We work not to earn our living, but because God commands it. Our provisions come from the Lord not from our own hand. This is a freedom.

We are free to honor God and his commands while he faithfully provides.

Last year, my wife was in her last trimester with our first child. She was going to quit her job when the time came in order to stay home with our child. My wife was producing 60-80% of our modest income, and we were living hand to mouth.

I had been looking for work for some time and now, desperate to find any steady income, I applied for a pizza delivery position. On the application I reserved Sunday and was free any other day of the week. I was initially hired then later denied employment because of my "Restricted availability." The GM said that there were other employees at the company that wanted and deserved Sunday off to watch NASCAR and football and I would have to work Sunday if I wanted the position. It was clear to him that I was reserving that day for worship and my availability was not of actual concern to the position. I was denied employment because I was a Christian and because I was attempting to honor God.

That was a year ago. I've held three jobs since and my daughter and wife have not gone without. In fact, it's clear to me that the position I currently hold was awarded me by God, and I hold no claim to winning it. I didn't apply for the position nor did I know anyone at the company.

Encourage your brethren to honor God and He will be faithful. God does not give us commands and fail to give us the ability to uphold them.

Psalm 65

Praise awaits you, our God, in Zion;
to you our vows will be fulfilled.
2 You who answer prayer,
to you all people will come.
3 When we were overwhelmed by sins,
you forgave our transgressions.
4 Blessed are those you choose
and bring near to live in your courts!
We are filled with the good things of your house,
of your holy temple.

5 You answer us with awesome and righteous deeds,
God our Savior,
the hope of all the ends of the earth
and of the farthest seas,
6 who formed the mountains by your power,
having armed yourself with strength,
7 who stilled the roaring of the seas,
the roaring of their waves,
and the turmoil of the nations.
8 The whole earth is filled with awe at your wonders;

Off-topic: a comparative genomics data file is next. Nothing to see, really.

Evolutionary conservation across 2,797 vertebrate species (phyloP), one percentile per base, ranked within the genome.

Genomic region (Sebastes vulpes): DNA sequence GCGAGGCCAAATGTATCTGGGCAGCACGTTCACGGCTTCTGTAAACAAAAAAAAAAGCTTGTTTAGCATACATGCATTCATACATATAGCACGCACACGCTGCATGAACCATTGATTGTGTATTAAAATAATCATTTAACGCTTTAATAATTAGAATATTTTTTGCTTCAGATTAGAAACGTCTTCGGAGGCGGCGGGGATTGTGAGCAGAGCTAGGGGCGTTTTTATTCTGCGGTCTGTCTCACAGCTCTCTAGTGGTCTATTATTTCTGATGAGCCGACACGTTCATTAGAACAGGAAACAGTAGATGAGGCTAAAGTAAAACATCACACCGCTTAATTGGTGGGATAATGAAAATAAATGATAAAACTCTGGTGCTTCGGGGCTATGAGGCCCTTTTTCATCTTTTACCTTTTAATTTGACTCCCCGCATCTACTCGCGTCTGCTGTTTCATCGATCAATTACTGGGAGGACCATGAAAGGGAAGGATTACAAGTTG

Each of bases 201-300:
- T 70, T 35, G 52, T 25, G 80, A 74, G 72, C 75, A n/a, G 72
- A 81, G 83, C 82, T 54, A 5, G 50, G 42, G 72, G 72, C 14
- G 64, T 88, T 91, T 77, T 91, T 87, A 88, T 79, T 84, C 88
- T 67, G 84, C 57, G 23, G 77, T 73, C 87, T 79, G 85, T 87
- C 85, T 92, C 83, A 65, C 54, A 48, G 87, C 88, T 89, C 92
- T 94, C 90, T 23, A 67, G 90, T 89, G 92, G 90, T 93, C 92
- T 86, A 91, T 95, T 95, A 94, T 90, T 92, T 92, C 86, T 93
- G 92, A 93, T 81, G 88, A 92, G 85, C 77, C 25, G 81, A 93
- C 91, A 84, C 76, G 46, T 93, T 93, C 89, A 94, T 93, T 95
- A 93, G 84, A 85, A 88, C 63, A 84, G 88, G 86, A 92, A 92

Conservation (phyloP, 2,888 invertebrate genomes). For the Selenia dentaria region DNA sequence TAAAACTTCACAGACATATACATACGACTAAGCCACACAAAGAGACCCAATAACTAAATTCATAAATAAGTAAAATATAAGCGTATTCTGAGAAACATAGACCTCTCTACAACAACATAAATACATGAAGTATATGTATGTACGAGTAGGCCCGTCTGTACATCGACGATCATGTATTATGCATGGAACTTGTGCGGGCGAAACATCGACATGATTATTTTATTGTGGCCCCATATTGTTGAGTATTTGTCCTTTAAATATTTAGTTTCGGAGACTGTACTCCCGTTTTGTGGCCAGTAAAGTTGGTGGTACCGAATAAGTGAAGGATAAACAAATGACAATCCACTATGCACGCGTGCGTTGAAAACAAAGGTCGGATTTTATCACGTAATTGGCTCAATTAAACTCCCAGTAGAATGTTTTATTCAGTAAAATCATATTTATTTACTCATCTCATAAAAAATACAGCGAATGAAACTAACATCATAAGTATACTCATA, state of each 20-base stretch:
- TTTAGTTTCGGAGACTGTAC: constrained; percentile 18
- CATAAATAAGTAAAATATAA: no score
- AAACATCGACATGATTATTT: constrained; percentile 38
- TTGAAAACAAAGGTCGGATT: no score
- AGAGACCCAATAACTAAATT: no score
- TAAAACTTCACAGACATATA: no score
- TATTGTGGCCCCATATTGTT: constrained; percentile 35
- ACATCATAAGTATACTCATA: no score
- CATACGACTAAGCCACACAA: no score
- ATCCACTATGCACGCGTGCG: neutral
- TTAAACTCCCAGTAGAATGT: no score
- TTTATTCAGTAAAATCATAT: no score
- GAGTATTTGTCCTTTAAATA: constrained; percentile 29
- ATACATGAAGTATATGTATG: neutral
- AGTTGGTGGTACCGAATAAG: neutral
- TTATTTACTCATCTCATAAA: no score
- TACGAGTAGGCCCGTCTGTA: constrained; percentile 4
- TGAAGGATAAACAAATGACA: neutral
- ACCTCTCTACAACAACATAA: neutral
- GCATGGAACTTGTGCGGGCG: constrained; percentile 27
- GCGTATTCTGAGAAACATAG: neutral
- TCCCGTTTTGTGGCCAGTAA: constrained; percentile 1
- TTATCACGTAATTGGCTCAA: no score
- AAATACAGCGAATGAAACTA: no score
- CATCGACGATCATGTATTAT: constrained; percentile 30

where morning dawns, where evening fades,
you call forth songs of joy.

9 You care for the land and water it;
you enrich it abundantly.
The streams of God are filled with water
to provide the people with grain,
for so you have ordained it.
10 You drench its furrows and level its ridges;
you soften it with showers and bless its crops.
11 You crown the year with your bounty,
and your carts overflow with abundance.
12 The grasslands of the wilderness overflow;
the hills are clothed with gladness.
13 The meadows are covered with flocks
and the valleys are mantled with grain;
they shout for joy and sing.

The huge problem I see here is the preacher's view of himself. Driscoll laid into Mark Dever's refusal to do multi site churches by saying something to the effect "but, dude, think how many more people you could reach with YOUR GIFTS?" Such flattery...but what it means is, for Driscoll, it's much better for his image to preach to you than any mere mortal.

When a congregation can't be bothered to hear from another shepherd (necessitating a video), I discern a "superapostle" in the making; one who wants to hear his name finish off the phrase on everyone's lips: "I am of ..."

Better to cut your ministry down to size than become an indispensable pastor to 10,000 people. (Yes, I am glad for Mark Driscoll and his ministry. He is gifted; no question. But something's not right here.)

Cult of personality, perhaps?

It's the same root error that much of Evangelicalism suffers. Whether we call it seeker-sensitive or anything else, the leaders are not leading. They are catering to perceived needs and desires. I figure if you don't walk out of church mad enough at the pastor to spit nails, he's not doing his job. These men fear man's judgment more than they fear the Judge.

If you can't stand not to have your favorite motivational speaker up on the big screen, how in the world are you going to withstand genuine hardship. Here's a clue folks: having to wait for the remote parking shuttle is not hardship.

Apparently, Rev. Driscoll's son's team was playing for a "championship" and so the family decided to turn this opportunity into a "Father's Day Weekend" and this rendered him unavailable for participation in MHC's Lord's Day worship.